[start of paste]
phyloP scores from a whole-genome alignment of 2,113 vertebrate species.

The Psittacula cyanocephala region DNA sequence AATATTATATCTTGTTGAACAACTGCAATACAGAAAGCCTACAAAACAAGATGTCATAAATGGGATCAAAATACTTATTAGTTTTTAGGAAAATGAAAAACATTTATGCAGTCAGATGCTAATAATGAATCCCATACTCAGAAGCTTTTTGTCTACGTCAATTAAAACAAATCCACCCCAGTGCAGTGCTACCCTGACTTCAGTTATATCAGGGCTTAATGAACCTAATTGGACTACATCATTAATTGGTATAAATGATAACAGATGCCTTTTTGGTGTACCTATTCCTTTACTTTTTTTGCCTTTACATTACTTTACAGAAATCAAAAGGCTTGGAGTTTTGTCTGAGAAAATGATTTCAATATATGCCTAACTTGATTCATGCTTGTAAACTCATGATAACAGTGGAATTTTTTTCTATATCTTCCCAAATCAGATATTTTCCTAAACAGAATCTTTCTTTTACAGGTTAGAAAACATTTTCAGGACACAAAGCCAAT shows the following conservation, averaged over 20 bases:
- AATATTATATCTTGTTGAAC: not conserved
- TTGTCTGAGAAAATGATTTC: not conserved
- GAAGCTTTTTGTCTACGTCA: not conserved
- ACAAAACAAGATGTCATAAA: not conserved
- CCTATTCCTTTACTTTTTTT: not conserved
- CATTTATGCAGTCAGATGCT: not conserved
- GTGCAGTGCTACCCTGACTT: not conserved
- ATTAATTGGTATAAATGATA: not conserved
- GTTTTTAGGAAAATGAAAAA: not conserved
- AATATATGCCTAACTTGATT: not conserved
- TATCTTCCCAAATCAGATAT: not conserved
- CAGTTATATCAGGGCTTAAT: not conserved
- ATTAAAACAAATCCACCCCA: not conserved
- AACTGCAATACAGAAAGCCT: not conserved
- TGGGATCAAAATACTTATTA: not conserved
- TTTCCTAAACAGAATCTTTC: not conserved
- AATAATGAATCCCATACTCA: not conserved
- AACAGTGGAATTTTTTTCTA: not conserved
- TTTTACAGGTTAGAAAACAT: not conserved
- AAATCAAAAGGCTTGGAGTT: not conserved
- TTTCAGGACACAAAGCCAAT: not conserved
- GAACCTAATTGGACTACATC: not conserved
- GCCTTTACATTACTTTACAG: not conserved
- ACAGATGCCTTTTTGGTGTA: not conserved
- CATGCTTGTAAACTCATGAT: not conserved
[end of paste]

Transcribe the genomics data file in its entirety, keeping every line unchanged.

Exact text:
phyloP scores from a whole-genome alignment of 2,113 vertebrate species.

The Psittacula cyanocephala region DNA sequence AATATTATATCTTGTTGAACAACTGCAATACAGAAAGCCTACAAAACAAGATGTCATAAATGGGATCAAAATACTTATTAGTTTTTAGGAAAATGAAAAACATTTATGCAGTCAGATGCTAATAATGAATCCCATACTCAGAAGCTTTTTGTCTACGTCAATTAAAACAAATCCACCCCAGTGCAGTGCTACCCTGACTTCAGTTATATCAGGGCTTAATGAACCTAATTGGACTACATCATTAATTGGTATAAATGATAACAGATGCCTTTTTGGTGTACCTATTCCTTTACTTTTTTTGCCTTTACATTACTTTACAGAAATCAAAAGGCTTGGAGTTTTGTCTGAGAAAATGATTTCAATATATGCCTAACTTGATTCATGCTTGTAAACTCATGATAACAGTGGAATTTTTTTCTATATCTTCCCAAATCAGATATTTTCCTAAACAGAATCTTTCTTTTACAGGTTAGAAAACATTTTCAGGACACAAAGCCAAT shows the following conservation, averaged over 20 bases:
- AATATTATATCTTGTTGAAC: not conserved
- TTGTCTGAGAAAATGATTTC: not conserved
- GAAGCTTTTTGTCTACGTCA: not conserved
- ACAAAACAAGATGTCATAAA: not conserved
- CCTATTCCTTTACTTTTTTT: not conserved
- CATTTATGCAGTCAGATGCT: not conserved
- GTGCAGTGCTACCCTGACTT: not conserved
- ATTAATTGGTATAAATGATA: not conserved
- GTTTTTAGGAAAATGAAAAA: not conserved
- AATATATGCCTAACTTGATT: not conserved
- TATCTTCCCAAATCAGATAT: not conserved
- CAGTTATATCAGGGCTTAAT: not conserved
- ATTAAAACAAATCCACCCCA: not conserved
- AACTGCAATACAGAAAGCCT: not conserved
- TGGGATCAAAATACTTATTA: not conserved
- TTTCCTAAACAGAATCTTTC: not conserved
- AATAATGAATCCCATACTCA: not conserved
- AACAGTGGAATTTTTTTCTA: not conserved
- TTTTACAGGTTAGAAAACAT: not conserved
- AAATCAAAAGGCTTGGAGTT: not conserved
- TTTCAGGACACAAAGCCAAT: not conserved
- GAACCTAATTGGACTACATC: not conserved
- GCCTTTACATTACTTTACAG: not conserved
- ACAGATGCCTTTTTGGTGTA: not conserved
- CATGCTTGTAAACTCATGAT: not conserved